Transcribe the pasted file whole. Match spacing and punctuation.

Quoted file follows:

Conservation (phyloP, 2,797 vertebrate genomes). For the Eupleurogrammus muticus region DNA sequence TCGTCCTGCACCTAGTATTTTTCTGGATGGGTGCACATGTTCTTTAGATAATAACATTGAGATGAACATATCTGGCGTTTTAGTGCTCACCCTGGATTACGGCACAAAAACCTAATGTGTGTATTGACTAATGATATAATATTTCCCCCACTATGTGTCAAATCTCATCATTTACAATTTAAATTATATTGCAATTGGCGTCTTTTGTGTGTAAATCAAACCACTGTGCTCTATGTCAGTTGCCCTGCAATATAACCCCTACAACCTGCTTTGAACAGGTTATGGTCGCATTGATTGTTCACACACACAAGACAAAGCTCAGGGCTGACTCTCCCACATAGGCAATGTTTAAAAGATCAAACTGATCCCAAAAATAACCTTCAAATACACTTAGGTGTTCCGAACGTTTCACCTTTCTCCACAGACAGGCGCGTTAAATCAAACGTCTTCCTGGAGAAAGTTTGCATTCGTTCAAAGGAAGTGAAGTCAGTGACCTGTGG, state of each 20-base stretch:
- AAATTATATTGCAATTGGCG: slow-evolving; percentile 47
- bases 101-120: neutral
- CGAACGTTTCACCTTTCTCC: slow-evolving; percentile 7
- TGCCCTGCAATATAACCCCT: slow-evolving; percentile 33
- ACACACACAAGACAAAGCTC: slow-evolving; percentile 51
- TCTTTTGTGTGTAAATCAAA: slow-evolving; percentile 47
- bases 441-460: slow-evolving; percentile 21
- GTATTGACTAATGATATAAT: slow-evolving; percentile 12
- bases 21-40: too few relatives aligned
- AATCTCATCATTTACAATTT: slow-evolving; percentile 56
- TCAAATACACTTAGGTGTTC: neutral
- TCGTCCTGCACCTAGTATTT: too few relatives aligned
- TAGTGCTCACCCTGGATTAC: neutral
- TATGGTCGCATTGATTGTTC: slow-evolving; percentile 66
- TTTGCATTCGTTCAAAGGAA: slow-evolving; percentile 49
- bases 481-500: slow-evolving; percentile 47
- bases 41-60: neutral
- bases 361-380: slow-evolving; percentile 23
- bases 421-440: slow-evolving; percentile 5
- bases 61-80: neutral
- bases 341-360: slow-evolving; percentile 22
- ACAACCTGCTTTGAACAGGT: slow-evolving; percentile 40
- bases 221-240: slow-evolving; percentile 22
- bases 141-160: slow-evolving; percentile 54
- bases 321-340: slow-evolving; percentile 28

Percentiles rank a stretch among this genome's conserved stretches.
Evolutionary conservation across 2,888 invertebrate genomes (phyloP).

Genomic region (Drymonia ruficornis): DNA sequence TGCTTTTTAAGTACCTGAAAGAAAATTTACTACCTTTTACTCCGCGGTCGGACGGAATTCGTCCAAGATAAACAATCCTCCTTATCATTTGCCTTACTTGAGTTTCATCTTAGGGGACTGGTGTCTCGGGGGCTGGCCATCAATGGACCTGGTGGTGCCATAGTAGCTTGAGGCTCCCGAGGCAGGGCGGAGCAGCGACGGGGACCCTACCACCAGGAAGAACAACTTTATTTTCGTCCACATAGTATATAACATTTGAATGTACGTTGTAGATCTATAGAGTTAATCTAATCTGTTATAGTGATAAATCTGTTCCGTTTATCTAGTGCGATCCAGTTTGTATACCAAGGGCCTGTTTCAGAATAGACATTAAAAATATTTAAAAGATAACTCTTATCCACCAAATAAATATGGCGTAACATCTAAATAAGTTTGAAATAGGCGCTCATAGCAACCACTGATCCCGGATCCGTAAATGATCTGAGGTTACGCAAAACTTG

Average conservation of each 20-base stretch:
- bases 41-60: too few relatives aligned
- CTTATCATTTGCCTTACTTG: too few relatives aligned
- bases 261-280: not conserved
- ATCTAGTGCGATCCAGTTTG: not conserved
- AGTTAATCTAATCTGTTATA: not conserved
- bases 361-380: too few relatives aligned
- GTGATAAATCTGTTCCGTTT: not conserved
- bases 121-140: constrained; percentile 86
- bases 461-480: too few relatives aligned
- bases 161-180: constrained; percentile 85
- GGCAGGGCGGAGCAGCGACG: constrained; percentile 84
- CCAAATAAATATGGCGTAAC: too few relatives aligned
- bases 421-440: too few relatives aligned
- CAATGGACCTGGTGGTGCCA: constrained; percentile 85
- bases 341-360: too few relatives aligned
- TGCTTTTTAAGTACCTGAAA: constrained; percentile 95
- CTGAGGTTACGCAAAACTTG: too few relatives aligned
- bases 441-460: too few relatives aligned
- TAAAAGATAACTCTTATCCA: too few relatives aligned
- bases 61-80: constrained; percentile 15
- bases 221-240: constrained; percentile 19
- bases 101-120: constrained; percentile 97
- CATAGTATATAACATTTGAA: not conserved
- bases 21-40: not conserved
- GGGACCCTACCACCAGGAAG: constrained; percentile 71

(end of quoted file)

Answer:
Conservation (phyloP, 2,797 vertebrate genomes). For the Eupleurogrammus muticus region DNA sequence TCGTCCTGCACCTAGTATTTTTCTGGATGGGTGCACATGTTCTTTAGATAATAACATTGAGATGAACATATCTGGCGTTTTAGTGCTCACCCTGGATTACGGCACAAAAACCTAATGTGTGTATTGACTAATGATATAATATTTCCCCCACTATGTGTCAAATCTCATCATTTACAATTTAAATTATATTGCAATTGGCGTCTTTTGTGTGTAAATCAAACCACTGTGCTCTATGTCAGTTGCCCTGCAATATAACCCCTACAACCTGCTTTGAACAGGTTATGGTCGCATTGATTGTTCACACACACAAGACAAAGCTCAGGGCTGACTCTCCCACATAGGCAATGTTTAAAAGATCAAACTGATCCCAAAAATAACCTTCAAATACACTTAGGTGTTCCGAACGTTTCACCTTTCTCCACAGACAGGCGCGTTAAATCAAACGTCTTCCTGGAGAAAGTTTGCATTCGTTCAAAGGAAGTGAAGTCAGTGACCTGTGG, state of each 20-base stretch:
- AAATTATATTGCAATTGGCG: slow-evolving; percentile 47
- bases 101-120: neutral
- CGAACGTTTCACCTTTCTCC: slow-evolving; percentile 7
- TGCCCTGCAATATAACCCCT: slow-evolving; percentile 33
- ACACACACAAGACAAAGCTC: slow-evolving; percentile 51
- TCTTTTGTGTGTAAATCAAA: slow-evolving; percentile 47
- bases 441-460: slow-evolving; percentile 21
- GTATTGACTAATGATATAAT: slow-evolving; percentile 12
- bases 21-40: too few relatives aligned
- AATCTCATCATTTACAATTT: slow-evolving; percentile 56
- TCAAATACACTTAGGTGTTC: neutral
- TCGTCCTGCACCTAGTATTT: too few relatives aligned
- TAGTGCTCACCCTGGATTAC: neutral
- TATGGTCGCATTGATTGTTC: slow-evolving; percentile 66
- TTTGCATTCGTTCAAAGGAA: slow-evolving; percentile 49
- bases 481-500: slow-evolving; percentile 47
- bases 41-60: neutral
- bases 361-380: slow-evolving; percentile 23
- bases 421-440: slow-evolving; percentile 5
- bases 61-80: neutral
- bases 341-360: slow-evolving; percentile 22
- ACAACCTGCTTTGAACAGGT: slow-evolving; percentile 40
- bases 221-240: slow-evolving; percentile 22
- bases 141-160: slow-evolving; percentile 54
- bases 321-340: slow-evolving; percentile 28

Percentiles rank a stretch among this genome's conserved stretches.
Evolutionary conservation across 2,888 invertebrate genomes (phyloP).

Genomic region (Drymonia ruficornis): DNA sequence TGCTTTTTAAGTACCTGAAAGAAAATTTACTACCTTTTACTCCGCGGTCGGACGGAATTCGTCCAAGATAAACAATCCTCCTTATCATTTGCCTTACTTGAGTTTCATCTTAGGGGACTGGTGTCTCGGGGGCTGGCCATCAATGGACCTGGTGGTGCCATAGTAGCTTGAGGCTCCCGAGGCAGGGCGGAGCAGCGACGGGGACCCTACCACCAGGAAGAACAACTTTATTTTCGTCCACATAGTATATAACATTTGAATGTACGTTGTAGATCTATAGAGTTAATCTAATCTGTTATAGTGATAAATCTGTTCCGTTTATCTAGTGCGATCCAGTTTGTATACCAAGGGCCTGTTTCAGAATAGACATTAAAAATATTTAAAAGATAACTCTTATCCACCAAATAAATATGGCGTAACATCTAAATAAGTTTGAAATAGGCGCTCATAGCAACCACTGATCCCGGATCCGTAAATGATCTGAGGTTACGCAAAACTTG

Average conservation of each 20-base stretch:
- bases 41-60: too few relatives aligned
- CTTATCATTTGCCTTACTTG: too few relatives aligned
- bases 261-280: not conserved
- ATCTAGTGCGATCCAGTTTG: not conserved
- AGTTAATCTAATCTGTTATA: not conserved
- bases 361-380: too few relatives aligned
- GTGATAAATCTGTTCCGTTT: not conserved
- bases 121-140: constrained; percentile 86
- bases 461-480: too few relatives aligned
- bases 161-180: constrained; percentile 85
- GGCAGGGCGGAGCAGCGACG: constrained; percentile 84
- CCAAATAAATATGGCGTAAC: too few relatives aligned
- bases 421-440: too few relatives aligned
- CAATGGACCTGGTGGTGCCA: constrained; percentile 85
- bases 341-360: too few relatives aligned
- TGCTTTTTAAGTACCTGAAA: constrained; percentile 95
- CTGAGGTTACGCAAAACTTG: too few relatives aligned
- bases 441-460: too few relatives aligned
- TAAAAGATAACTCTTATCCA: too few relatives aligned
- bases 61-80: constrained; percentile 15
- bases 221-240: constrained; percentile 19
- bases 101-120: constrained; percentile 97
- CATAGTATATAACATTTGAA: not conserved
- bases 21-40: not conserved
- GGGACCCTACCACCAGGAAG: constrained; percentile 71